The 2015 CSO Sustainability Index For Sub-Saharan Africa

Thursday, 26 January, 2017

USAID is pleased to present the seventh edition of the CSO Sustainability Index (CSOSI) for Sub-Saharan Africa. The index describes advances and setbacks in seven key dimensions of sustainability in the civil society sector in 2015—the legal environment, organizational capacity, financial viability, advocacy, service provision, infrastructure, and public image. The reports are produced by an expert panel of CSO practitioners and researchers in each country included in this year’s index. The panels assess each dimension of CSO sustainability according to key indicators and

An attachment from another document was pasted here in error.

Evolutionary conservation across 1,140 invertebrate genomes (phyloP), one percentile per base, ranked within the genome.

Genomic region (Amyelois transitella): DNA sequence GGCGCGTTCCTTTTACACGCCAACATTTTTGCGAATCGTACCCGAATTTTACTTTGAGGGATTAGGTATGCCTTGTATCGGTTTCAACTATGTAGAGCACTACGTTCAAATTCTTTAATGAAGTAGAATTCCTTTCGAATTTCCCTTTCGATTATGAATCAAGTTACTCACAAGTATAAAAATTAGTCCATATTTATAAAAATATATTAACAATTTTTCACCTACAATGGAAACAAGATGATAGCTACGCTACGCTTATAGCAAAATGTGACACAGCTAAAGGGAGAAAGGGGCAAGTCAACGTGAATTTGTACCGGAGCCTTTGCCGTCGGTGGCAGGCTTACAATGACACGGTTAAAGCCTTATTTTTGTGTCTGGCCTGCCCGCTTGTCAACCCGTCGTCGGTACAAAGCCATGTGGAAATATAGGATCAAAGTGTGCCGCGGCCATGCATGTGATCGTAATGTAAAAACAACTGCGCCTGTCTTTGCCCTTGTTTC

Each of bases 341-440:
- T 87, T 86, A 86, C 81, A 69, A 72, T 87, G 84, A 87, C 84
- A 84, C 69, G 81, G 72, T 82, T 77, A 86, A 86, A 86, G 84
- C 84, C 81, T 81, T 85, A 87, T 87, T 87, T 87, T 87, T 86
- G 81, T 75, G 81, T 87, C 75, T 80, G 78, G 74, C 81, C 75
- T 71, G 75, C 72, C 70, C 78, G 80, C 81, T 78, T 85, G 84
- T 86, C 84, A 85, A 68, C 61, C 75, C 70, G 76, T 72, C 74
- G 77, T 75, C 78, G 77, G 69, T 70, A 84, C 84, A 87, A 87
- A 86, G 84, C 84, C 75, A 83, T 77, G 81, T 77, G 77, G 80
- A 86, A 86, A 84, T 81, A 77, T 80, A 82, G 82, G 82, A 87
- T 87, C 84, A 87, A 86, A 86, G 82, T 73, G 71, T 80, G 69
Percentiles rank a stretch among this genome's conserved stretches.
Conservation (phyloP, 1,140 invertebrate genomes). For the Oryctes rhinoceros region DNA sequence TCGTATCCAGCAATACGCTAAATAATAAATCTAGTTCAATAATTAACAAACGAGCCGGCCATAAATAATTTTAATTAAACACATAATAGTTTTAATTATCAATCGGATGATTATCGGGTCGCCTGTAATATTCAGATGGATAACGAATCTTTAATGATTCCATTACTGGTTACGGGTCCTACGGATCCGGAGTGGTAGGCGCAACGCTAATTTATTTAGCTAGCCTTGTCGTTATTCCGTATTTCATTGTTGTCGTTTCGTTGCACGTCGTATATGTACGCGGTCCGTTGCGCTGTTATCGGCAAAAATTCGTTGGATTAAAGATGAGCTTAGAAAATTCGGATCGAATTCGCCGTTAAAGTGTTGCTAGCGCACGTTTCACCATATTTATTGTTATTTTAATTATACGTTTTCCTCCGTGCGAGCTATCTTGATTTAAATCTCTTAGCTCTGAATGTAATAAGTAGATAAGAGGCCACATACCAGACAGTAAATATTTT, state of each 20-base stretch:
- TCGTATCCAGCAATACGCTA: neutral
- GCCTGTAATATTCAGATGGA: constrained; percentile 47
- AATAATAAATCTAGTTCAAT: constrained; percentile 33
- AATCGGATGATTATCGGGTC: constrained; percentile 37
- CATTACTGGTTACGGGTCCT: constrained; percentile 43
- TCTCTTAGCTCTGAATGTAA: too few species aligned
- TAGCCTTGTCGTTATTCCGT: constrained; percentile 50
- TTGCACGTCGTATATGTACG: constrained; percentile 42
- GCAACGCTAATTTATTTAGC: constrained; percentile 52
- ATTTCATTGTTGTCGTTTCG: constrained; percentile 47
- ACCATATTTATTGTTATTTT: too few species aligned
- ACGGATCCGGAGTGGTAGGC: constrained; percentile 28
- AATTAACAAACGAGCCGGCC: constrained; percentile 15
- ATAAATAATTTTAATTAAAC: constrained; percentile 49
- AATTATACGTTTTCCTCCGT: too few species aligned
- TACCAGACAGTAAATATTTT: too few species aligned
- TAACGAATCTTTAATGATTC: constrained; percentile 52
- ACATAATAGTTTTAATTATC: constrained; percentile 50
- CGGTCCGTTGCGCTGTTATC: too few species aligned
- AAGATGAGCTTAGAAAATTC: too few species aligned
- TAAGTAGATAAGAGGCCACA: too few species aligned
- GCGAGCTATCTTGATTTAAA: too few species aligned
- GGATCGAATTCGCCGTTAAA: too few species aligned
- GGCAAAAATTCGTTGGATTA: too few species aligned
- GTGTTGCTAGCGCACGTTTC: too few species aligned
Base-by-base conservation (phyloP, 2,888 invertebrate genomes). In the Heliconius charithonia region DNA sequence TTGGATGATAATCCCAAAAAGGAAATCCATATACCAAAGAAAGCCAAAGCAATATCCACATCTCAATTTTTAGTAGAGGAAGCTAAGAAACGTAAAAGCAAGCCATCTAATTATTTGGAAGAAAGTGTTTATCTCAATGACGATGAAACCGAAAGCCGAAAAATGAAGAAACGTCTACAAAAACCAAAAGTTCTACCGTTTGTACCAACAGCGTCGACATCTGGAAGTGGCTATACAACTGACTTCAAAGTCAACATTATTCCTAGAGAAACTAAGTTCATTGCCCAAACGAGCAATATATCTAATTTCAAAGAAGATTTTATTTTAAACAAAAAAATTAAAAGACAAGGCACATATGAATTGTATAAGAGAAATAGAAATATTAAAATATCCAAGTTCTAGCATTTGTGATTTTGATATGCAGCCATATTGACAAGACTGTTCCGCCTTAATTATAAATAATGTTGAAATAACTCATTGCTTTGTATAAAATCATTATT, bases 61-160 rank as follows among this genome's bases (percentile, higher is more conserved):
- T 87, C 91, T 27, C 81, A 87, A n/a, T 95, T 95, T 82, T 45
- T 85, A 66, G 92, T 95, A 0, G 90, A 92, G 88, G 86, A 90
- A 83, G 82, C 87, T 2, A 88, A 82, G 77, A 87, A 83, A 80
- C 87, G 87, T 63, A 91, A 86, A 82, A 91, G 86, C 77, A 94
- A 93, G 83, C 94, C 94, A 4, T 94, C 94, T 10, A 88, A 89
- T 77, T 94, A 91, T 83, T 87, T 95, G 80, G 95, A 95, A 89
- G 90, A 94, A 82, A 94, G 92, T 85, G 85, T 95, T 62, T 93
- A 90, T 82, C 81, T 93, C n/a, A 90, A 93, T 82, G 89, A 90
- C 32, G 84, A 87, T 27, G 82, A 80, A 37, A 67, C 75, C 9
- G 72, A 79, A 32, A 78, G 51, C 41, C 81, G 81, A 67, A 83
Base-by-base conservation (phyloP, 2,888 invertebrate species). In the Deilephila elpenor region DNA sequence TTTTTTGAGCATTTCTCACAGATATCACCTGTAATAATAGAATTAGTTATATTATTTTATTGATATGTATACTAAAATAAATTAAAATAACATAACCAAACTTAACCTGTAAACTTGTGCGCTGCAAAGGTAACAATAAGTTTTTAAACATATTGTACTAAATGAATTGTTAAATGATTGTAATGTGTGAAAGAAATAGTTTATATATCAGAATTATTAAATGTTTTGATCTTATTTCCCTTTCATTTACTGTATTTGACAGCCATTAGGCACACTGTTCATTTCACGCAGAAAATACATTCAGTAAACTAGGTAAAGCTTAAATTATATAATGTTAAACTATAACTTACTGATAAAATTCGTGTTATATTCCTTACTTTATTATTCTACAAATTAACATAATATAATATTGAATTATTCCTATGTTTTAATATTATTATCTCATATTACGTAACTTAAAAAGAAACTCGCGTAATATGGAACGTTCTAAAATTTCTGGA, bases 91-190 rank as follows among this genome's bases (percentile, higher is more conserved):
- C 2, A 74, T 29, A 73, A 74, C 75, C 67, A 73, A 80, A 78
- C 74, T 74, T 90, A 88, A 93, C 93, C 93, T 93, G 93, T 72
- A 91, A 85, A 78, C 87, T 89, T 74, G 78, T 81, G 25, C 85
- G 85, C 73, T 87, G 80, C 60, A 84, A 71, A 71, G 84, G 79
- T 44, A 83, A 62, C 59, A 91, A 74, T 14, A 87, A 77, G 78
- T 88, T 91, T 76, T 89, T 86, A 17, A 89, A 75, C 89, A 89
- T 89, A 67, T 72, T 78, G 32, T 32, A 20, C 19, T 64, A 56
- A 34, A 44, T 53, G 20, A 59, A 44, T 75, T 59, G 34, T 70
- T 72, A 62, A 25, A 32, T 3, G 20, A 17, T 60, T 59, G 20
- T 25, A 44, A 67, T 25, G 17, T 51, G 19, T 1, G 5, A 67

agree on a score, which can range from 1 (most developed) to 7 (most challenged). The scores for each dimension are averaged to produce an overall sustainability score for a given country’s CSO sector. An editorial committee composed of technical and regional experts then reviews the scores and corresponding narratives with an eye to ensuring consistent approaches and standards to allow for cross-country comparisons. The scores are grouped into three overarching categories—Sustainability Enhanced (scores from 1 to 3), Sustainability Evolving (3.1-5), and Sustainability Impeded (5.1-7)—which provide additional comparative benchmarks. Further details about the methodology used to calculate scores and produce corresponding narrative reports are provided in Annex A. The index is a useful source of information for CSOs, governments, donors, academics, and others who want to better understand and monitor key aspects of CSO sustainability in Sub-Saharan Africa. It complements similar indices covering countries in Central and Eastern Europe and Eurasia, the Middle East and North Africa, Asia, Afghanistan, and Pakistan. A publication of this type would not be possible without the contributions of many individuals and organizations. We are particularly grateful to the Aga Khan Foundation, which supported the assessments of Kenya and Mali (as well as the indices for Afghanistan and Pakistan) and our implementing partners in each country, who facilitate the expert panel meetings and write the country reports. We also thank the many CSO representatives and experts, USAID partners, and international donors who participated in the expert panels in each country. Their knowledge, perceptions, ideas, and dedication are the foundation upon which this index is based.